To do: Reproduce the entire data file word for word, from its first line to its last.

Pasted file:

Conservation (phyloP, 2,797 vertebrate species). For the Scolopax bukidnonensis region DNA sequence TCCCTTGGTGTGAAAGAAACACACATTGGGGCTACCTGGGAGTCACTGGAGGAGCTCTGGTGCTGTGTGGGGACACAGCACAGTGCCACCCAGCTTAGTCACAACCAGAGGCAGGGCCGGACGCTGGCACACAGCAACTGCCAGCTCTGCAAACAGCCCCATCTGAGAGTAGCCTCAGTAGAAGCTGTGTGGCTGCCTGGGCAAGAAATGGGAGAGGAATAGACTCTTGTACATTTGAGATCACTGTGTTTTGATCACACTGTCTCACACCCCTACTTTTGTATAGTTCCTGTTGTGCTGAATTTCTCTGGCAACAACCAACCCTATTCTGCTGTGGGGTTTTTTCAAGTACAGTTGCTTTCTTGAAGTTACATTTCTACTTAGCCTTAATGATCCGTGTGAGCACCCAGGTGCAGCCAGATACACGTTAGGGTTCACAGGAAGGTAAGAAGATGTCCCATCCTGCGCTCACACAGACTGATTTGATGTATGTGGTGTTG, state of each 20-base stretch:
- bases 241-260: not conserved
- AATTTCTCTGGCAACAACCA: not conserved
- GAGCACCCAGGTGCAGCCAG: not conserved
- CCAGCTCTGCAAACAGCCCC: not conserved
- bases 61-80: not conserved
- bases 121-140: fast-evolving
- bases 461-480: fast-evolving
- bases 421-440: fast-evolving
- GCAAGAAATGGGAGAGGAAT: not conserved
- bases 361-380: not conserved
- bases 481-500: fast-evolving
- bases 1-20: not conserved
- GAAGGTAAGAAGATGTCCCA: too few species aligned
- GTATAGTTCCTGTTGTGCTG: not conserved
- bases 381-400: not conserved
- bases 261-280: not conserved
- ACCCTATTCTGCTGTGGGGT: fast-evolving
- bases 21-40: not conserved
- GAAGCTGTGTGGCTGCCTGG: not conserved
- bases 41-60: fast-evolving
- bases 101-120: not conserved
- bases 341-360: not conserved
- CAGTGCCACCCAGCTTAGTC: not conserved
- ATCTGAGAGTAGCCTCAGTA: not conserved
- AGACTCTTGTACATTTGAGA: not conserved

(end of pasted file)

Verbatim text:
Conservation (phyloP, 2,797 vertebrate species). For the Scolopax bukidnonensis region DNA sequence TCCCTTGGTGTGAAAGAAACACACATTGGGGCTACCTGGGAGTCACTGGAGGAGCTCTGGTGCTGTGTGGGGACACAGCACAGTGCCACCCAGCTTAGTCACAACCAGAGGCAGGGCCGGACGCTGGCACACAGCAACTGCCAGCTCTGCAAACAGCCCCATCTGAGAGTAGCCTCAGTAGAAGCTGTGTGGCTGCCTGGGCAAGAAATGGGAGAGGAATAGACTCTTGTACATTTGAGATCACTGTGTTTTGATCACACTGTCTCACACCCCTACTTTTGTATAGTTCCTGTTGTGCTGAATTTCTCTGGCAACAACCAACCCTATTCTGCTGTGGGGTTTTTTCAAGTACAGTTGCTTTCTTGAAGTTACATTTCTACTTAGCCTTAATGATCCGTGTGAGCACCCAGGTGCAGCCAGATACACGTTAGGGTTCACAGGAAGGTAAGAAGATGTCCCATCCTGCGCTCACACAGACTGATTTGATGTATGTGGTGTTG, state of each 20-base stretch:
- bases 241-260: not conserved
- AATTTCTCTGGCAACAACCA: not conserved
- GAGCACCCAGGTGCAGCCAG: not conserved
- CCAGCTCTGCAAACAGCCCC: not conserved
- bases 61-80: not conserved
- bases 121-140: fast-evolving
- bases 461-480: fast-evolving
- bases 421-440: fast-evolving
- GCAAGAAATGGGAGAGGAAT: not conserved
- bases 361-380: not conserved
- bases 481-500: fast-evolving
- bases 1-20: not conserved
- GAAGGTAAGAAGATGTCCCA: too few species aligned
- GTATAGTTCCTGTTGTGCTG: not conserved
- bases 381-400: not conserved
- bases 261-280: not conserved
- ACCCTATTCTGCTGTGGGGT: fast-evolving
- bases 21-40: not conserved
- GAAGCTGTGTGGCTGCCTGG: not conserved
- bases 41-60: fast-evolving
- bases 101-120: not conserved
- bases 341-360: not conserved
- CAGTGCCACCCAGCTTAGTC: not conserved
- ATCTGAGAGTAGCCTCAGTA: not conserved
- AGACTCTTGTACATTTGAGA: not conserved